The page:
What Leads to Joint Pain?
Posted on December 12, 2016 (1:50 pm) by Dave Parise
|What leads to pain in any of my joints?|
Posture has a major influence on Pain. Pain can alter muscle function, creating reflex inhibition and changing our movement patterns. Pain and reflex inhibition change the sensory input to the muscles when there is damage to ligaments and capsules; it can also influence the ability of muscles to support the joint. We should also note that poor posture could be the source of many pain syndromes, as faulty postural relationships increase strain on supporting structure. Muscle imbalance and faulty joint alignment are common sources of pain. Pain is the ultimate motivator - the body will always move away from pain. It is these pain avoidance patterns that can continue to reinforce faulty movement within the nervous system.
When optimum muscle balance and joint alignment exists, the force required will be considerably less than in the presence of poor posture. It can be concluded that less energy will be required for movement with good posture when compared to that of poor posture, increasing energy efficiency and performance. As muscle balance and joint alignment changes, function also changes. It is these changes in function that can cause considerable wear and tear on joints and supporting structures. Many musculoskeletal disorders - seen as just old age - have their roots in postural degeneration. Many elderly people shuffling along the street would greatly benefit from posture corrections.
Our body adapts to poor posture creating a negative effect in the entire kinetic chain, from the workplace (i.e., taxi drivers, computer operators, chair born, and all today's labor saving devices etc) If muscle ends are separated beyond normal, tonus is lessened or lost (thus the muscle becomes "weak")." With changes in muscle tonus and joint alignment, several syndromes can develop:
· Head and shoulder girdle progresses forward.
· Compression weakness: of these muscles can causes progression of forward head posture.
· Piriformis syndrome: nerve irritation associated with tightness, and referred pain across or down the back of the leg.
· Joint instability: If an insecure area is under constant strain, in an effort to improve stability of the body, a build up of flesh tries to enwrap or splint it. This becomes evident in Dowagers Hump.
Balance and Aesthetics
Posture has a large influence on aesthetics. As the fitness industry is still largely "aesthetically driven," it is important for us at Fixmyfitnessclub.com not to overlook the role posture plays in body appearance. Clinical research that demonstrates poor posture changes alignment in the pelvis (in particular increases in anterior tilt), this affects the position of the abdominal viscera which, instead of sitting in the pelvic basin, (which we should) we apply pressure to the abdominal wall. As the abdominal wall stretches, the viscera (internal girdle) protrude outward, creating the "pot stomach" look many women and men have. You see pouches, and potbellies are not only from lack of activity, they stem from poor posture!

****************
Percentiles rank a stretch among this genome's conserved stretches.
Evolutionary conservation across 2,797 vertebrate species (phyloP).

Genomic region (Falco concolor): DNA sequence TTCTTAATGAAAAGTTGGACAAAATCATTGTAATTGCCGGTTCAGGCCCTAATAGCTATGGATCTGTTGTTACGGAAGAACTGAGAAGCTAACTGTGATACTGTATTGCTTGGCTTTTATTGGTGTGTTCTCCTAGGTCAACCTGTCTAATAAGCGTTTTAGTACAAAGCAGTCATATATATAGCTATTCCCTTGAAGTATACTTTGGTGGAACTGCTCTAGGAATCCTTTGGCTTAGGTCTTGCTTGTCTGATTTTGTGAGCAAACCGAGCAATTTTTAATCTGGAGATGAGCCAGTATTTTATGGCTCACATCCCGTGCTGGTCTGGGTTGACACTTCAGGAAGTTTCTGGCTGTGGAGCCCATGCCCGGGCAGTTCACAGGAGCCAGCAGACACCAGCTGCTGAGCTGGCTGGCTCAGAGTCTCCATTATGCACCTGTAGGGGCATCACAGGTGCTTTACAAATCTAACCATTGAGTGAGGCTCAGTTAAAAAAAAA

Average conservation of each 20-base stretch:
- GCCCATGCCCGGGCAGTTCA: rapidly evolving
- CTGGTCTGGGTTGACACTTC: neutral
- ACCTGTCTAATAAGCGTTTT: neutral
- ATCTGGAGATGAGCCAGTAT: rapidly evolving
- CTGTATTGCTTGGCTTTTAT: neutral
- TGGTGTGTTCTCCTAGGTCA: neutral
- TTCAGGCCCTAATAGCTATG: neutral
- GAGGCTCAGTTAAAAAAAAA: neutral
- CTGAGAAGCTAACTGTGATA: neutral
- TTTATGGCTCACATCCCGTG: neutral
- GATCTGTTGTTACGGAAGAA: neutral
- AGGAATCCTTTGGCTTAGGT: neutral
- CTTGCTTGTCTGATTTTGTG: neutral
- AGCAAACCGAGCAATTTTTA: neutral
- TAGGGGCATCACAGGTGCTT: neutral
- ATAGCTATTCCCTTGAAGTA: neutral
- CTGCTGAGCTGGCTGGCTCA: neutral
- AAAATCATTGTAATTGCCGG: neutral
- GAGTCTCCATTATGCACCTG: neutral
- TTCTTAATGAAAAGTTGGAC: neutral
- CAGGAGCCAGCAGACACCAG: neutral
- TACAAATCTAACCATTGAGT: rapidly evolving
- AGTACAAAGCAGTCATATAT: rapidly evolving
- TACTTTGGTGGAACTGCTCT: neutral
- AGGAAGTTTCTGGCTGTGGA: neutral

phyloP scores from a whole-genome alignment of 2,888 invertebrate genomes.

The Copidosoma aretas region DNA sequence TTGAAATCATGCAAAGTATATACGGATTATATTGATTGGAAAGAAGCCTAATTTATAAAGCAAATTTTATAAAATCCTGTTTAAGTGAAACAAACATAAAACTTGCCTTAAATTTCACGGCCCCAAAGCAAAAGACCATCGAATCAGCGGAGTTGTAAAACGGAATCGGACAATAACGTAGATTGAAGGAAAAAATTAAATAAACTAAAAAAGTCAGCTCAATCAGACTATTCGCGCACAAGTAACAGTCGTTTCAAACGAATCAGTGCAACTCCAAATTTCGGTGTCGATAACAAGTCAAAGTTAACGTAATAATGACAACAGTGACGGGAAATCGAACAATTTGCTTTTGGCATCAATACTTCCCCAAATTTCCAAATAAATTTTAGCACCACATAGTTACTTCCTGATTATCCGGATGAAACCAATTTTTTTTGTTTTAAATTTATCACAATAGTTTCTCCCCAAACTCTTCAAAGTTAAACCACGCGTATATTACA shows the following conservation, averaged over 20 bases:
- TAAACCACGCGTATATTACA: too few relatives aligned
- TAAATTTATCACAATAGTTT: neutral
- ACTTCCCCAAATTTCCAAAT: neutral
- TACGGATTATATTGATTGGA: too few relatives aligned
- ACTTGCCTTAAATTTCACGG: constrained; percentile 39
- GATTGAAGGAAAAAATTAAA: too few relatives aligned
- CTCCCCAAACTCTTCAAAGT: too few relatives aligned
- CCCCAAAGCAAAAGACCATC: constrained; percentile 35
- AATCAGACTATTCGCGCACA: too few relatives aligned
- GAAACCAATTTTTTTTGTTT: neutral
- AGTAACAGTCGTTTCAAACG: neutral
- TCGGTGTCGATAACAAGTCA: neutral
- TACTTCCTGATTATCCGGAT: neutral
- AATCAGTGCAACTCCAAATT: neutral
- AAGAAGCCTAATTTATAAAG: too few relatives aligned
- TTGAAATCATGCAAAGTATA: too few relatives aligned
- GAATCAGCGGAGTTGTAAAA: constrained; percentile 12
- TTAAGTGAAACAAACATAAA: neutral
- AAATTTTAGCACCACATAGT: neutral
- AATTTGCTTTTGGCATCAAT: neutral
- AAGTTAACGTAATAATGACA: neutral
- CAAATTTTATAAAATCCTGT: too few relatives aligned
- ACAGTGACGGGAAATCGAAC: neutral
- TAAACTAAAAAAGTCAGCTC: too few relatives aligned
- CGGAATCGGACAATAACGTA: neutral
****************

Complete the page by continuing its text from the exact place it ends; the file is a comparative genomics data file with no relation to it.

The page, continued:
Programs designed to improve appearance without addressing postural changes will be limited in aesthetic benefits. This is open reason we perform corrective functional movements at Rp. Poor posture muscles must work more to counteract gravity's pull, expediting fatigue. Poor posture puts more strain on ligaments and abnormal strain on bones and may eventually lead to deformities. It interferes with functions such as respiration, heart action and digestion.
Not being kinesthetically aware of your everyday seated / standing posture creates Imbalances. These imbalances also may result from occupational or recreational activities where there is persistent use of certain muscles without adequate exercise of opposing muscles. Imbalances affecting body alignment are important factors in many painful postural conditions. In conditions of poor posture, there is less efficient balance of the body over its base of support. This, in turn, affects not only static but also dynamic stability, each with their own implications for pain, dysfunction and increased risk of injury. Today most people sit in their efficient position... this is a position where the body adapts to its forced alignment. However... the efficient position is not the corrective optimal position, we all are striving for. Be pain free with perfect posture.
Dave Parise C.P.T.